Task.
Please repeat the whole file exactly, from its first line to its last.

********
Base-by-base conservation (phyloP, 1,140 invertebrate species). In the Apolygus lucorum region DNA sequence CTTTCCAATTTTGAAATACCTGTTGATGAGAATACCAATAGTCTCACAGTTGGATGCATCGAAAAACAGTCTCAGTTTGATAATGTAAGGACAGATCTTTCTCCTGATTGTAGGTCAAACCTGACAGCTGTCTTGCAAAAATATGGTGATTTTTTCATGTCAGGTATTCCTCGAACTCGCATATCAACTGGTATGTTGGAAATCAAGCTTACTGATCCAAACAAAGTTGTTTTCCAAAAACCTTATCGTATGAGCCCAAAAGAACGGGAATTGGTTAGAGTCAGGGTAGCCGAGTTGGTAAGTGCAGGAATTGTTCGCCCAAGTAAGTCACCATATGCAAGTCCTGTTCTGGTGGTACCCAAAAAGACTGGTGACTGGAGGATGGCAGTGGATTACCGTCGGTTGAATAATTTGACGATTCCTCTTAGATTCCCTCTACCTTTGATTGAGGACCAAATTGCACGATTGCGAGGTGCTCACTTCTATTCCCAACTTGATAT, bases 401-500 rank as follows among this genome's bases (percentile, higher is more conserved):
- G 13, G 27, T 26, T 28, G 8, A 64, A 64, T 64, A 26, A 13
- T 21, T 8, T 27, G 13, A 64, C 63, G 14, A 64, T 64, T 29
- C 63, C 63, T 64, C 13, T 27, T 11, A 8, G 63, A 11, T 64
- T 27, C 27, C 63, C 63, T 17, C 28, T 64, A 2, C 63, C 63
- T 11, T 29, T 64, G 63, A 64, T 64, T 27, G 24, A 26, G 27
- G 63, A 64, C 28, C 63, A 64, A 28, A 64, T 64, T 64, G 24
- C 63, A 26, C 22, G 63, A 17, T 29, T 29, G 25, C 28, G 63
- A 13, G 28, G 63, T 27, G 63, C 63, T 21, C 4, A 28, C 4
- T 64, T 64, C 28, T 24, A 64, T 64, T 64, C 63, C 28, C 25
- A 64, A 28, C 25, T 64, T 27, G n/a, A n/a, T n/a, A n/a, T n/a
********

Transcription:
Base-by-base conservation (phyloP, 1,140 invertebrate species). In the Apolygus lucorum region DNA sequence CTTTCCAATTTTGAAATACCTGTTGATGAGAATACCAATAGTCTCACAGTTGGATGCATCGAAAAACAGTCTCAGTTTGATAATGTAAGGACAGATCTTTCTCCTGATTGTAGGTCAAACCTGACAGCTGTCTTGCAAAAATATGGTGATTTTTTCATGTCAGGTATTCCTCGAACTCGCATATCAACTGGTATGTTGGAAATCAAGCTTACTGATCCAAACAAAGTTGTTTTCCAAAAACCTTATCGTATGAGCCCAAAAGAACGGGAATTGGTTAGAGTCAGGGTAGCCGAGTTGGTAAGTGCAGGAATTGTTCGCCCAAGTAAGTCACCATATGCAAGTCCTGTTCTGGTGGTACCCAAAAAGACTGGTGACTGGAGGATGGCAGTGGATTACCGTCGGTTGAATAATTTGACGATTCCTCTTAGATTCCCTCTACCTTTGATTGAGGACCAAATTGCACGATTGCGAGGTGCTCACTTCTATTCCCAACTTGATAT, bases 401-500 rank as follows among this genome's bases (percentile, higher is more conserved):
- G 13, G 27, T 26, T 28, G 8, A 64, A 64, T 64, A 26, A 13
- T 21, T 8, T 27, G 13, A 64, C 63, G 14, A 64, T 64, T 29
- C 63, C 63, T 64, C 13, T 27, T 11, A 8, G 63, A 11, T 64
- T 27, C 27, C 63, C 63, T 17, C 28, T 64, A 2, C 63, C 63
- T 11, T 29, T 64, G 63, A 64, T 64, T 27, G 24, A 26, G 27
- G 63, A 64, C 28, C 63, A 64, A 28, A 64, T 64, T 64, G 24
- C 63, A 26, C 22, G 63, A 17, T 29, T 29, G 25, C 28, G 63
- A 13, G 28, G 63, T 27, G 63, C 63, T 21, C 4, A 28, C 4
- T 64, T 64, C 28, T 24, A 64, T 64, T 64, C 63, C 28, C 25
- A 64, A 28, C 25, T 64, T 27, G n/a, A n/a, T n/a, A n/a, T n/a